Researchers have developed technology that will authenticate rare whisky, writes JULENA DRUMI
Anyone experienced in acquiring collectable items will know all too well that one nagging question stands between wanting to buy and handing over the cash. Is it the real thing?
From paintings and sculptures to watches and stamps, the market in fake goods is as old as when the original pieces were created.
Companies such as the Scottish firm Snapdragon have been created to help tackle counterfeit trade, and products and regulations have been designed help provide some form of protection.
Now a team of researchers has developed age-verification technology to help tackle the global problem of fake vintage whisky.
Sales of collectable bottles of single malt Scotch reached £57.7m in 2018 and there has been an accompanying growth in sales of fakes. Researchers at the Scottish Universities Environment Research Centre (SUERC) at the University of Glasgow estimate that as many as 40% of all rare vintage whiskies in circulation could be fake.
In 2017, the most expensive dram of whisky ever sold was found to be fake. A Chinese millionaire paid £7,600 for 2cl of the spirit, purported to be an 1878 Macallan, in a Swiss hotel, but lab tests later confirmed the whisky probably dated back only to the 1970s.
Everledger and SUERC have signed a Memorandum of Understanding to help combat the problem after top brands, retailers, auction houses and collectors requested a way of authenticating the provenance of rare whiskies.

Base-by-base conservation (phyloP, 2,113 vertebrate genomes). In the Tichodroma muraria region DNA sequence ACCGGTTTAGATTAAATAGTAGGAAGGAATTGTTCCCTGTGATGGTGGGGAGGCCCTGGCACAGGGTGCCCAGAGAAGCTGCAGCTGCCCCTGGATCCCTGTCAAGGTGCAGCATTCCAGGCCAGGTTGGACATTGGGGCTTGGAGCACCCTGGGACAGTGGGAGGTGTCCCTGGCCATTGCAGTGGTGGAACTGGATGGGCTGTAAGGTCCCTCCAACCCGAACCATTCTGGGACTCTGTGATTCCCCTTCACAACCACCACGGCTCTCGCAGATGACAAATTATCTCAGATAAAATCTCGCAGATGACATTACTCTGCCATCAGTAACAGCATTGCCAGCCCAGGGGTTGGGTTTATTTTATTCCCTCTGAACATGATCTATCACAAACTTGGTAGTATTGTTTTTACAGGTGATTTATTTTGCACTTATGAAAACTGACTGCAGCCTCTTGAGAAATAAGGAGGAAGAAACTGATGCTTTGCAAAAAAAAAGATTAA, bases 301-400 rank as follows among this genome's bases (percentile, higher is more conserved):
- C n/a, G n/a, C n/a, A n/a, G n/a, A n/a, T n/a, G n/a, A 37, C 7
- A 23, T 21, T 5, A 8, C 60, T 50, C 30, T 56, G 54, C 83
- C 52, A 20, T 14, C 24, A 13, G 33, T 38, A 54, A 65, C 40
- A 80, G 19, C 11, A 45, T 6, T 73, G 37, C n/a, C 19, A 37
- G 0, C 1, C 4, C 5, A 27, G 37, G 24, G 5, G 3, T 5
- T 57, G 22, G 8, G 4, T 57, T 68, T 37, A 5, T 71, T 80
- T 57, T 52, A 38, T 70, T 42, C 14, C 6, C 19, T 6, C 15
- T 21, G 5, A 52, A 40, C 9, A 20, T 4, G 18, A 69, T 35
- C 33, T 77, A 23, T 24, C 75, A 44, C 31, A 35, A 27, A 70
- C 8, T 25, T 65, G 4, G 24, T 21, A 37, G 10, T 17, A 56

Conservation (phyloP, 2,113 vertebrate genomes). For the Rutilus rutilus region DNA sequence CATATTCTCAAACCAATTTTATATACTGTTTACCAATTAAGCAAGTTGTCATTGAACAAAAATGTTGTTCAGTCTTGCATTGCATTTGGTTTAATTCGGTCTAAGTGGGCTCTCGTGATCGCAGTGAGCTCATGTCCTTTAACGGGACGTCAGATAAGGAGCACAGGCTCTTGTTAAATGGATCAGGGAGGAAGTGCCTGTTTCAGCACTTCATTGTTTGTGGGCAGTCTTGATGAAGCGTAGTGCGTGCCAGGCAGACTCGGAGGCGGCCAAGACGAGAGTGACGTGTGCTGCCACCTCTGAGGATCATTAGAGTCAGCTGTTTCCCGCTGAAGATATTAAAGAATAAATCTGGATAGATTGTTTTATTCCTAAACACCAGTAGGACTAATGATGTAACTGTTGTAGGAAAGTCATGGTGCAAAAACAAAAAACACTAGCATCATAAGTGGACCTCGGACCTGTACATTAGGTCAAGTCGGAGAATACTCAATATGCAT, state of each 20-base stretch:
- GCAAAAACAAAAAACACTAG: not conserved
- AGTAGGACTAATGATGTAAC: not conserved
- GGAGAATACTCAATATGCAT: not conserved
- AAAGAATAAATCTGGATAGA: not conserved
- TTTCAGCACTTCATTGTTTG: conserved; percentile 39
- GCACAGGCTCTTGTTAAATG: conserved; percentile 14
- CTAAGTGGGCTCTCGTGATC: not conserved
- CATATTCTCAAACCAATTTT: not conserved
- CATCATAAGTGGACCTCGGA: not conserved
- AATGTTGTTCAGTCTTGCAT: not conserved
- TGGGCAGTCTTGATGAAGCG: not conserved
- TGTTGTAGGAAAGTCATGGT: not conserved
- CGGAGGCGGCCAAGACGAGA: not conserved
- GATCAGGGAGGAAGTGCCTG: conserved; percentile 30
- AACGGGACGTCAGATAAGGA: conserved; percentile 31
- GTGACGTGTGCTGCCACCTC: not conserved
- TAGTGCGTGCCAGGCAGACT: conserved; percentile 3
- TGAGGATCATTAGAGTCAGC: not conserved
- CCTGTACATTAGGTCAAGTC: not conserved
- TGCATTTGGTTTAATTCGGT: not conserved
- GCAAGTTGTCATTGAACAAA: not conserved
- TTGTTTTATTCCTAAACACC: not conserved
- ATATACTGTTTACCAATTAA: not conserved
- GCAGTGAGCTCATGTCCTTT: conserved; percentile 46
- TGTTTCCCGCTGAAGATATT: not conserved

SUERC has developed a way to accurately determine when whiskies were distilled using radiocarbon dating. By being granted unprecedented access to samples of the world’s rarest whiskies, its researchers have created a unique radiocarbon dating curve.
This finely-graded system can, in many cases, pinpoint the true age of old whiskies to within a couple of years, and quickly detect fakes. In fact, research released by SUERC in 2018 showed that of 55 bottles of rare Scotch they had tested, 21 were either fake, or not distilled in the year stated.
With the verification of this information now possible, SUERC’s customers were keen to go further and add an additional element of security to the process to guard against any risk that a rare bottle might be tampered with after it has been dated. Intelligent anti-tamper bottle closures are fitted to rare whiskies. The bottles are tagged, providing a digital record certifying the whisky’s origin and age.
The technology can be applied across several industries, including diamonds and luxury apparel.
Gordon Cook, head of the SUERC Radiocarbon Laboratory and a professor at the University of Glasgow, led the team which developed the carbon-dating verification process. “We’re proud that we are now able to provide the first and only fully secure whisky age verification service in the world,” he said.
Dr Elaine Dunbar, Research Scientist at SUERC, said: “One aspect of the process that has eluded us is securing a permanent digital record of a whisky’s origin and age,” she said, adding that the technology will provide peace of mind to all who trade in rare whiskies.
Calogero Scibetta, Everledger’s senior vice president of commercials, Europe, added: “Using technology to bring more and more scientific methods for authentication in the Wine & Spirits industry has been a committed focus for us since day one, and we are delighted to work with SUERC on whisky authentication and protection.
“We are honoured that such an institution has chosen to adopt the Everledger Platform as their platform for provenance and authenticity for the industry.”